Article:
Although I am
mainly known as an illustrator, I occasionally write when an idea
strikes. I wrote my first children's book and plan on writing more
in the future. I receive lots of letters asking for my advice
and publishing experience.
When I was a kid I liked reading "Dr. Seuss" and "Curious George" series because it was cheerful and fun. But my all time favorite book was "The Little Engine That Could". The motto was "I think I can, I think I can". It reminds me that I should never give up on my dreams. Most books I enjoy dispense life lessons and a sprinkle of inspiration. Luckily, our nation's desire for so many different ideas is a bottomless lake. I personally prefer to take on book projects about today's social and cultural topics. If you are passionate about your story,
then you should write about it.
There are 6,000
new books each year so don't be discouraged there should be a genre
for every idea. If publishing a book is your dream, I hope this page
on my web site will point you in the right direction.
First, the writer
sells their manuscripts to a publisher. Then the editor will then
look for an illustrator whose artwork best suits the story. If I
am selected, then my agent gets involved and a contract is drawn.
When I am not writing my own stories, I love to illustrate for other
authors. Usually authors and illustrators do not collaborate and
create a book together. When I first meet an author it is at a conference
or a book festival after the book has been published and available
for the world to see.
Once you get
a publishing contract, congratulations! Unless you have the financial
freedom, I wouldn't suggest quitting your day job.
I took on a
second job to pay the bills while making my first three books. I
worked nights at a factory carving out belt buckles. Art supplies,
rent and the everyday cost of living in New York City was and still
is very expensive. Forget health insurance-couldn't afford it. I
made use of the city health clinic if I got sick. Obviously I didn't
have much choice in the foods I ate. My meals consisted of rice
with a can of tomato sauce or if I'm lucky, instant noodles.
For years I've lived the "starving artist" lifestyle.
But the hardship
only fueled my determination and I truly believed that one day I
will be able to do what I love for a living. Over the years the
publishers knew I was passionate about each project that was entrusted
to me. Now I am fortunate I can paint full-time plus have three
healthy meals a day!
My tips for
1) Find your
voice, write what you like, and ask yourself "did I like reading
2) Type your
manuscript and double the space between the lines. Don't accompany
it with your drawings unless you're an artist.
3) Have your
most honest friends or relatives read it. Ask them for their critique
- be open to outside suggestions.
4) There are
lots of sources at the bookstore that can guide you in preparing
your manuscript and finding a literary agent. I recommend the following
Yourself Writing and Getting Published
by: Allan Frewin Jones & Lesley Pollinger
by: R.R. Bowker
yourself with a well-known writer. If their writing style or subject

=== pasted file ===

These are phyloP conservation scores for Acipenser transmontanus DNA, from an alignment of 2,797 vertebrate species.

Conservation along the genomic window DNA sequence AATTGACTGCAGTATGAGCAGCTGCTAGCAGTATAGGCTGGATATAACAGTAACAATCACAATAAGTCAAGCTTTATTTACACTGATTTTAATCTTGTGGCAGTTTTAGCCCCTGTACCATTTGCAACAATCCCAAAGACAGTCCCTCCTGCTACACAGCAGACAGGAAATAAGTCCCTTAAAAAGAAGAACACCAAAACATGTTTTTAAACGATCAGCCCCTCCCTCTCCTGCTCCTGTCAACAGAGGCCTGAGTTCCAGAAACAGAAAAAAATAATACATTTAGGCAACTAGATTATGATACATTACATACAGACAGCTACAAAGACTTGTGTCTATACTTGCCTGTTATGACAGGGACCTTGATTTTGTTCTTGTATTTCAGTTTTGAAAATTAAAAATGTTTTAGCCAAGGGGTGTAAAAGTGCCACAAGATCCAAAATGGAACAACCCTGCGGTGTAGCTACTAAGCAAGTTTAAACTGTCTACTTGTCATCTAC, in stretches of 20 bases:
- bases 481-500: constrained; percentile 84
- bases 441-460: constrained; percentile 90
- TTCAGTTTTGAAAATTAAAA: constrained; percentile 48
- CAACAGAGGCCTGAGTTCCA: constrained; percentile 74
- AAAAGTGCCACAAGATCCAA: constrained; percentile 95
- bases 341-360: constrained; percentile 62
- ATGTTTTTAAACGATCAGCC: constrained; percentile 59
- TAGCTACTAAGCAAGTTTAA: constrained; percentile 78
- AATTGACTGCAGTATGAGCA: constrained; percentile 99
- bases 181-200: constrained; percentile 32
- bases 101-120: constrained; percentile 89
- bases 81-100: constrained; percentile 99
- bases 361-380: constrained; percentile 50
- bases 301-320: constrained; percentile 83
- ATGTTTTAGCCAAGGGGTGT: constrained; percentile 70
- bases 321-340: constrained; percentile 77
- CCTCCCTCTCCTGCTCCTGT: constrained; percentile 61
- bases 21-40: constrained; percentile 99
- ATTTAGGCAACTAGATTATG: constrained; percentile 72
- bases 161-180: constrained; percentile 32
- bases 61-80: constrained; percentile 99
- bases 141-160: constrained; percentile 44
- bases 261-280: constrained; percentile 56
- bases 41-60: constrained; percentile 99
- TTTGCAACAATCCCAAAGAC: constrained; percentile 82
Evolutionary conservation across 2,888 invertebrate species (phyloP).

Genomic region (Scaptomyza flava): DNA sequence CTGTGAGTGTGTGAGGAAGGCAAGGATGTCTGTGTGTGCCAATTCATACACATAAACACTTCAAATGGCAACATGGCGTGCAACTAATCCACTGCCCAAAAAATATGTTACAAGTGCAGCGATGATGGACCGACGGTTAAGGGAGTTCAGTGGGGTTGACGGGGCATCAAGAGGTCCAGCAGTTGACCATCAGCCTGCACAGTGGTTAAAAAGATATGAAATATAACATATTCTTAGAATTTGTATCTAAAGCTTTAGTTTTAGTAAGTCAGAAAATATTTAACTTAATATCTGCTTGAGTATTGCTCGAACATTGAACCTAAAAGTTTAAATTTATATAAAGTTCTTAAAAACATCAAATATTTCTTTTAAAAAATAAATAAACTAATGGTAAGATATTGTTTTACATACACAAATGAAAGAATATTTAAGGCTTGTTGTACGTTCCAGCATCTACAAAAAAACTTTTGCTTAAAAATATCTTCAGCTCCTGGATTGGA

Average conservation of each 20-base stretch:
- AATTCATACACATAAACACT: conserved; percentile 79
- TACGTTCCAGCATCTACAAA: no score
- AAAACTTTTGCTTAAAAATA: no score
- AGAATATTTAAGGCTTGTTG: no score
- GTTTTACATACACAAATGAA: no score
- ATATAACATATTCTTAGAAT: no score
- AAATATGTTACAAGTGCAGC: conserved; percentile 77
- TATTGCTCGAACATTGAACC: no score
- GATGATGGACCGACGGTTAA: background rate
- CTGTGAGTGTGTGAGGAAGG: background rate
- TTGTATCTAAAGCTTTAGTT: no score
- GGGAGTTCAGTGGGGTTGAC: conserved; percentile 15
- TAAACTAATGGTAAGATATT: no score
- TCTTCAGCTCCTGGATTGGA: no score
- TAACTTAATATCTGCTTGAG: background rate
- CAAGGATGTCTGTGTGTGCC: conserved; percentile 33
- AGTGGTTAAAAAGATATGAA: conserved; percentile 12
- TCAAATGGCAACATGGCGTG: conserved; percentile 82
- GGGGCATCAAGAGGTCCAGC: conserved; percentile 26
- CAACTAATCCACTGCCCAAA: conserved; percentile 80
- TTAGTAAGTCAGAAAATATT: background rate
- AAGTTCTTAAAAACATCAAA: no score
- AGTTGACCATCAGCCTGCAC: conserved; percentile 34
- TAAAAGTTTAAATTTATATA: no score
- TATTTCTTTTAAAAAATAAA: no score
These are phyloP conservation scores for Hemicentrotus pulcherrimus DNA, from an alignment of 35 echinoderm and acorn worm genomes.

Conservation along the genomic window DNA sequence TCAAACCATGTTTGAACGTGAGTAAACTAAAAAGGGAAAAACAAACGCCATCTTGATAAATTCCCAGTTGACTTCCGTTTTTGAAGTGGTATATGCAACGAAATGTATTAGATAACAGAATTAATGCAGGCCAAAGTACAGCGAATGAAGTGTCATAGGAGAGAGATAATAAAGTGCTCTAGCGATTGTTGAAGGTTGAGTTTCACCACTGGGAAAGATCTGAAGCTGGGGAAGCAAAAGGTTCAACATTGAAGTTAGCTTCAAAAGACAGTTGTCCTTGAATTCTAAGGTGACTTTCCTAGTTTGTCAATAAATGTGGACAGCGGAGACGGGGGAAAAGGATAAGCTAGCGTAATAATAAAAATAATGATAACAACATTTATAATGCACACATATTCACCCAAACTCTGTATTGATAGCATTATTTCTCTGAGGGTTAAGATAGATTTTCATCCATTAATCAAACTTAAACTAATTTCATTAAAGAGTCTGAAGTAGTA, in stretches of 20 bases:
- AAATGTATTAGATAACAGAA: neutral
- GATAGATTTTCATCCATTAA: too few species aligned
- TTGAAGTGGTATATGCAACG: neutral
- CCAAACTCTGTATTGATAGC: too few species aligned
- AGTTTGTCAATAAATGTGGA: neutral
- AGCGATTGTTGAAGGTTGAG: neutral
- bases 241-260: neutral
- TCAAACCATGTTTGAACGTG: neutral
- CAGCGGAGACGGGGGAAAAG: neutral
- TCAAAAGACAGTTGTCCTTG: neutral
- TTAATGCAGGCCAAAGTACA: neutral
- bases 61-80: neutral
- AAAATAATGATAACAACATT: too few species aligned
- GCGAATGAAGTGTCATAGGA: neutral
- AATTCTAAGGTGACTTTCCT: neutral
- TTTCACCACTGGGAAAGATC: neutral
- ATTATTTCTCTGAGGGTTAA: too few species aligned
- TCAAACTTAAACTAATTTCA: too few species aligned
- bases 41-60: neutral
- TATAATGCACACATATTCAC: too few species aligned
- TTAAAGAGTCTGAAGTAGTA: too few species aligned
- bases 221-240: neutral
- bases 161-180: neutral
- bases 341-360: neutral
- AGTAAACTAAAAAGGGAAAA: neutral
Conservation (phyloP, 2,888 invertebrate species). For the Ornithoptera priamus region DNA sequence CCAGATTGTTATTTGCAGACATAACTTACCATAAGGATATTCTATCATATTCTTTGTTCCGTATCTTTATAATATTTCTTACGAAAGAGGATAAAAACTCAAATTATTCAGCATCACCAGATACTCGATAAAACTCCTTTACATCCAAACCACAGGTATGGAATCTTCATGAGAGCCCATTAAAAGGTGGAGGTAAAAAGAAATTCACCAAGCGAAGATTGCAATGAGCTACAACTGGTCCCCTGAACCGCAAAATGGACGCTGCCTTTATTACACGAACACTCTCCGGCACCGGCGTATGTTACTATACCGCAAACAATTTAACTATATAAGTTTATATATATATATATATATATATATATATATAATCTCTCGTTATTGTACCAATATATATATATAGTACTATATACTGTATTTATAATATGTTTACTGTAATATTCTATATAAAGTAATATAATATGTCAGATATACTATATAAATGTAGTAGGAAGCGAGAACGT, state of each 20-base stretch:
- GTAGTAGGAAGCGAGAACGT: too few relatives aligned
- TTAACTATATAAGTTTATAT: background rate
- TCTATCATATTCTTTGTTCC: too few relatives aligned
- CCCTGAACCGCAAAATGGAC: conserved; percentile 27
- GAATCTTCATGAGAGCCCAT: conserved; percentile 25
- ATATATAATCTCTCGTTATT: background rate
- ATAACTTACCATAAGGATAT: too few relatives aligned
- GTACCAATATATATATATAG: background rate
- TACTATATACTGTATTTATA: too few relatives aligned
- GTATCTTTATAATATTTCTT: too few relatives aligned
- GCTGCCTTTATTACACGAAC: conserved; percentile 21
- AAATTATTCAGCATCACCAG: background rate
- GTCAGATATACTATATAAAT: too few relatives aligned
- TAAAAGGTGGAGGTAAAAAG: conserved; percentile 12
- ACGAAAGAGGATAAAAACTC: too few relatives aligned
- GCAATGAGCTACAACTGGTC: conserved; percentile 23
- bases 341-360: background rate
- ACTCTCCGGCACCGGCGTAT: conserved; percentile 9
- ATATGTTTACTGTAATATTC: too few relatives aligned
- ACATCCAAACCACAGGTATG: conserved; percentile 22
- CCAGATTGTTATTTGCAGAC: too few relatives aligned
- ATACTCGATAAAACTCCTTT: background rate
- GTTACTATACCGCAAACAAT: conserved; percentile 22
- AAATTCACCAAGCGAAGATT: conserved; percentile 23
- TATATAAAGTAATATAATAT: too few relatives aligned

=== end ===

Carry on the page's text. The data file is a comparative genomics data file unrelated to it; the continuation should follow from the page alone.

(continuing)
is similar to yours, look at the back of that book for the publisher's
name and address. Mail your manuscript. I can't guarantee this will
work, but to improve your chances, you should find a literary agent
to assist you. I recommend this book:
Agents: The Essential Guide for Writers
by: Debby Mayer
6) Once the
publisher receives your manuscript a junior editor will read it.
Bear in mind the publishing industry (especially children's publishing)
receives thousands of unsolicited manuscripts. It may take up to
a year for a response by generic postcard or letter. If rejected,
learn to deal with it. Even J.K. Rowling, the author of the wildly successful
"Harry Potter" series was rejected nine times before London's Bloomsbury Publishing signed her on.
7) Writing is
a lonely pursuit consider joining your neighborhood children's writing
community for support and encouragement. If you don't know of one
contact the SOCIETY FOR CHILDREN'S BOOK WRITER AND ILLUSTRATORS,
telephone (323) 782-1010. They have excellent resources and offer
children's literature workshops.
My tips for
1) Send your
art to the attention of the art director at the publishing company.
Include you name and address on each sample and slide.
2) If you have
more than one style, show it. This will demonstrate your range.
3) Know the
type of publishers you are dealing with. They will recognize that
you are familiar with their publication.
4) Send a personal
letter by getting the art director's name and not a generic greeting.
Call and ask the receptionist.
joining the SOCIETY FOR CHILDREN'S BOOK WRITER AND ILLUSTRATORS,
telephone (323) 782-1010. They offer contact names, networking opportunities
and workshops by other professional artists.
6) Never send
any original artwork in the mail, it can get lost.
Publishers review my art for SATURDAYS AND TEACAKES
Note: Every author or illustrator got their start a little differently. The information on this page is designed to give you a general idea of the publishing industry. These tips are informational only. No representation is made or warranty given as to their content, or expeditiousness. User assumes all risk of use. Soentpiet assume no responsibility for any loss or delay resulting from such use.
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